REVERE — The Archdiocese of Boston named a temporary administrator Wednesday for a Revere parish where a Catholic school worker was placed on leave after a report of three possible indecent exposure incidents. The parish pastor and two school employees, including the principal, have resigned.
The Rev. Charles Bourke has been tapped by Cardinal Sean P. O’Malley to lead the church and school at Immaculate Conception in Revere on an interim basis, an archdiocesan spokesman said in an e-mail. Bourke is pastor at St. John the Evangelist in Winthrop, said the spokesman, Terrence C. Donilon. An interim school principal has not been named yet, Donilon said.
The shakeup came as school officials from the Archdiocese of Boston met Wednesday morning with parents at the school, which serves students in prekindergarten through Grade 8. A second meeting with parents was scheduled for Wednesday evening.
The archdiocese revealed Tuesday that it had received reports of three incidents of “potential indecent exposure” by the worker in a boy’s bathroom at the school over the last six weeks. The bathroom is intended to be only used by students, the archdiocese said.
The pastor, principal, and one teacher at the school have resigned their positions for failing to “report these possible incidents in a timely manner,” church officials have said. The archdiocese has not announced the names of the worker who was suspended or the three people who resigned.
The pastor and principal are identified on the parish and school websites as the Rev. George Szal and Alison Kelly. Szal did not return an e-mail Wednesday and Kelly did not return messages seeking comment.
Revere police and the office of Suffolk District Attorney Daniel F. Conley said they are investigating.
In interviews outside the school after the morning meeting, several parents said the worker is a janitor. Some parents said they remain comfortable sending their children to the school and described the incidents in the bathroom as a misunderstanding that did not involve inappropriate conduct. The parents said the superintendent of Catholic Schools, Kathleen Power Mears, attended the meeting.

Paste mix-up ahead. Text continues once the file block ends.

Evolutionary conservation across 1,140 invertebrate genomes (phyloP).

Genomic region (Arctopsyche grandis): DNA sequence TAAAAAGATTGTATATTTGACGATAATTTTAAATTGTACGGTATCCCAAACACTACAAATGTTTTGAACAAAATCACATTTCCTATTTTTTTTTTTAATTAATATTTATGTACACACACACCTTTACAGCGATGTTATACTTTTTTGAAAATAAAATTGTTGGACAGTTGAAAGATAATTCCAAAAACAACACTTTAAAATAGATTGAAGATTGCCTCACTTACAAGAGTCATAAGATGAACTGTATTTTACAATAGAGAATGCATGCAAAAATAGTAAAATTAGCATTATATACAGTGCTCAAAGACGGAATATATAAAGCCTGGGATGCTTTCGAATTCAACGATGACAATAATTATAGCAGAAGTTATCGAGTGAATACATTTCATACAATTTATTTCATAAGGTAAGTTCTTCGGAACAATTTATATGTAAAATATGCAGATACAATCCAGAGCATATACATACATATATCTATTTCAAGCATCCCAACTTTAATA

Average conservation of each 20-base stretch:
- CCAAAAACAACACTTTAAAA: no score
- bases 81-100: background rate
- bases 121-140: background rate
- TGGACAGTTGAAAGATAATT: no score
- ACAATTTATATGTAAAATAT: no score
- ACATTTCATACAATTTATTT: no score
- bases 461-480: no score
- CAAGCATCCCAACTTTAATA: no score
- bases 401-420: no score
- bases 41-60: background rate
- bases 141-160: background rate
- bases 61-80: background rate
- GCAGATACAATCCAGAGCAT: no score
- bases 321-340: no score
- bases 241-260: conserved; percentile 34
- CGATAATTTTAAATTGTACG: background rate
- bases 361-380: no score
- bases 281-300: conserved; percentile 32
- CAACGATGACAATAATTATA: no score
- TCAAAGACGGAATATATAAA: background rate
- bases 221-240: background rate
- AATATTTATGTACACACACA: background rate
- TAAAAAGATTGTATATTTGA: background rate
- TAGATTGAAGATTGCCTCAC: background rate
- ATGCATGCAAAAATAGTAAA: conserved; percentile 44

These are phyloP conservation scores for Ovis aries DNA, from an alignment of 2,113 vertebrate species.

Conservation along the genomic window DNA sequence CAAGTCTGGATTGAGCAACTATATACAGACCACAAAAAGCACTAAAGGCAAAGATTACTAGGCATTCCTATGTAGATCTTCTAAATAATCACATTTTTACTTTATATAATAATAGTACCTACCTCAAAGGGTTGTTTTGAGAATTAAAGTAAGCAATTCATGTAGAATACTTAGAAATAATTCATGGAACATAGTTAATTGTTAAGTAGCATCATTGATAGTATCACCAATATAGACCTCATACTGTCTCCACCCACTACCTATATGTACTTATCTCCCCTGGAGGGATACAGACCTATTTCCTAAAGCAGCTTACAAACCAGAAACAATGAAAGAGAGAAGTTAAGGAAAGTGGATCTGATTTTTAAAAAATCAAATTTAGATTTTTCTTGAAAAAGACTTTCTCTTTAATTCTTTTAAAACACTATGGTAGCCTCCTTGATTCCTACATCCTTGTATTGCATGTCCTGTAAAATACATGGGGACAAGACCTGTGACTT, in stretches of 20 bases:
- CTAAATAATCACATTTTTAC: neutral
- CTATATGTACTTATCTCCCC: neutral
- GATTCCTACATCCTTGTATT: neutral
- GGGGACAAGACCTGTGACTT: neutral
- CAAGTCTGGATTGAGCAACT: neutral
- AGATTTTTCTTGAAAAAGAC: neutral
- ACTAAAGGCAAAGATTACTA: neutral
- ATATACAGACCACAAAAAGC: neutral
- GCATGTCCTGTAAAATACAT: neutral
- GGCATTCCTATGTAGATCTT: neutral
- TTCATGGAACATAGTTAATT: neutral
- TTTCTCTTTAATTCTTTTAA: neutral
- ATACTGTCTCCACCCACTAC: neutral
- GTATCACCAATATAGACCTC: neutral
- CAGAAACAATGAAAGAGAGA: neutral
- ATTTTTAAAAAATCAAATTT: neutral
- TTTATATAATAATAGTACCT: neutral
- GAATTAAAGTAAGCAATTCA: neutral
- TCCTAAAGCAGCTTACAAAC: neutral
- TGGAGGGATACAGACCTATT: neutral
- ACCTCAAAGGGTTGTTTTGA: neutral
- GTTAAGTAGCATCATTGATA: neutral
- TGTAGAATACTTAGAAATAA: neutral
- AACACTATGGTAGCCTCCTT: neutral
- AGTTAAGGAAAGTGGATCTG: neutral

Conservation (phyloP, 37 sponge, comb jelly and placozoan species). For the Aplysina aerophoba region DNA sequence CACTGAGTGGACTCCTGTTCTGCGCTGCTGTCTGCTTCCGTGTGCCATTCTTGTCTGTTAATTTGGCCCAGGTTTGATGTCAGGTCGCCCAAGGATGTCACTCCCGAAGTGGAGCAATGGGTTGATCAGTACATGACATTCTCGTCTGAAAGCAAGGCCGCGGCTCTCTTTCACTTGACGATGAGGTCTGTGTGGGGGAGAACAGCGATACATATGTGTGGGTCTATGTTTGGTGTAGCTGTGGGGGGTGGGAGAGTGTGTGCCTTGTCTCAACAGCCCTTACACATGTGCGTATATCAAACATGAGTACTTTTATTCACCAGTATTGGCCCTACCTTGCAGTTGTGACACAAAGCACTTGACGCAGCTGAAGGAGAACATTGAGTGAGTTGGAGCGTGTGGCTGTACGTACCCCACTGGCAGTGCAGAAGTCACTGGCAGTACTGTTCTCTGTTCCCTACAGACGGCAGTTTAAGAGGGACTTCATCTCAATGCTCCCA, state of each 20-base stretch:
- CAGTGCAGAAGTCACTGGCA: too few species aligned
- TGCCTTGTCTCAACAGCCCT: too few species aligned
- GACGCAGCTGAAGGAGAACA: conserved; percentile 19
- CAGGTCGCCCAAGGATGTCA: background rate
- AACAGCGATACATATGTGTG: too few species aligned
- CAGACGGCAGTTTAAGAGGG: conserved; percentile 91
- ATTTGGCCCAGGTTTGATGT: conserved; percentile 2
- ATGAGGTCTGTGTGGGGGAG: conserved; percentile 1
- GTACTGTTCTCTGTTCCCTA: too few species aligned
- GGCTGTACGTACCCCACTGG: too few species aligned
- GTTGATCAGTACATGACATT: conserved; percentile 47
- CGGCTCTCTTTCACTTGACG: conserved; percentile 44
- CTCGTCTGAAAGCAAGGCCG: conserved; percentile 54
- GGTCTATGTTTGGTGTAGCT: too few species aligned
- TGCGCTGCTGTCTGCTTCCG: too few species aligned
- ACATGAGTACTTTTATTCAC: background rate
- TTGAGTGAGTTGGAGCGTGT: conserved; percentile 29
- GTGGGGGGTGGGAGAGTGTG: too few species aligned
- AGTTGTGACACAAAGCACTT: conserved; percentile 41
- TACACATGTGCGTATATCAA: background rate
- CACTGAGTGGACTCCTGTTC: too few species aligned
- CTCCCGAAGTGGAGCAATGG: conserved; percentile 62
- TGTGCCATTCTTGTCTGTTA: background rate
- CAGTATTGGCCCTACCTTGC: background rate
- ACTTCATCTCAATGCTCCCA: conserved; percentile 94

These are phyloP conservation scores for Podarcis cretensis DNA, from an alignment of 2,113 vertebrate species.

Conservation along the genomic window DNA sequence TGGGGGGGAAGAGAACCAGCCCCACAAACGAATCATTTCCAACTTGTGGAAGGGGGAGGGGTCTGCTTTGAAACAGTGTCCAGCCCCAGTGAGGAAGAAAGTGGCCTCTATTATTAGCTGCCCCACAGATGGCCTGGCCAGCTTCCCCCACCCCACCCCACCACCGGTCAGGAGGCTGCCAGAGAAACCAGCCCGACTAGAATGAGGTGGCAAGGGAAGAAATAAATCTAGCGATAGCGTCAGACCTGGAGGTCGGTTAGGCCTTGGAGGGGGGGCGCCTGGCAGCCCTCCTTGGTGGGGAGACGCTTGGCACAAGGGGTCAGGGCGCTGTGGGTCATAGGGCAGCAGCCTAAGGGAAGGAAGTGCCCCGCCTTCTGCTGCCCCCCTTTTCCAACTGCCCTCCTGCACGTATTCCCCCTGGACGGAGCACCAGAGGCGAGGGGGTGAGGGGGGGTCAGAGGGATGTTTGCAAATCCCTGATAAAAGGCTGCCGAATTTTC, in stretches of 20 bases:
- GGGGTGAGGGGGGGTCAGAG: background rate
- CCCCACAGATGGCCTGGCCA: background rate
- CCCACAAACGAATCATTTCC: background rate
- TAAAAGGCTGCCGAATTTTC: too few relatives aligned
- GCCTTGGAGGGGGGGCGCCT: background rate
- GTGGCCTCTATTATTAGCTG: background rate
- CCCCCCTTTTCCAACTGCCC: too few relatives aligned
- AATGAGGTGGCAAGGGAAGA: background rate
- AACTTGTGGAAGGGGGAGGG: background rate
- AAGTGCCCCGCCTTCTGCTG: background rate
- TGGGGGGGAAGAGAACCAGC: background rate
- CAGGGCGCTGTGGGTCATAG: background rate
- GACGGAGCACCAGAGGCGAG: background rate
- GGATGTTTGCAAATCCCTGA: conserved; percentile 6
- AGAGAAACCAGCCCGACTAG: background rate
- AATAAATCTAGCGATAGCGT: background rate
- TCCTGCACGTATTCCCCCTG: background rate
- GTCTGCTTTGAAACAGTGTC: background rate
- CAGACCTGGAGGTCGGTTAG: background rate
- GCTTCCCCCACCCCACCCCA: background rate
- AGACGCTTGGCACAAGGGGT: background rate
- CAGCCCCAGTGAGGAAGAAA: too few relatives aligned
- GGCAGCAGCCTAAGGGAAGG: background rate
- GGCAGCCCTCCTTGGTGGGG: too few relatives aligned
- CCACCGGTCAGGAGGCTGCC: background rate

Carlos Zuluaga said his son is a third grader at the school and is very happy there. He said he feels bad about the principal’s resignation. “Everybody makes mistakes,” he said. “She made a mistake.”
Joe Rizzo’s son is in the first grade. He said the janitor “seems nice” and probably exercised poor judgment.
Rizzo said the meeting left questions unanswered and many parents were frustrated.
“They just kept repeating the same thing,” he said.
One man who has two children enrolled said he stepped out of the session because he was so angry.
“They’re not telling us a thing,” said the man, who refused to give his name. “It’s ridiculous.”
Another parent, Steve Johnson, said he was put at ease after the superintendent said the reports did not include claims of the worker engaging in any physical contact with students. He said he worries the situation may have been exaggerated and that “this good school is getting a bad rap.”
“I think it should have been dealt with forthright when the principal first found out,” Johnson said. “It was a lapse in judgment in everyone who was involved.”
The Survivors Network of those Abused by Priests has called on O’Malley to have the pastor defrocked and to bar the employees from further work with the church.
David Clohessy, the agency’s executive director, said there is no excuse for delaying a report about a potential sex crime involving a child. “Church officials know this. They are incredibly smart, well-educated people being advised by top-notch lawyers and [public relations] professionals,” he said.
He said there is no reason why the Boston Archdiocese — given its decades of experience in facing sex abuse claims — should have failed to act promptly.
“They’re responding typically, not perfectly,” Clohessy said.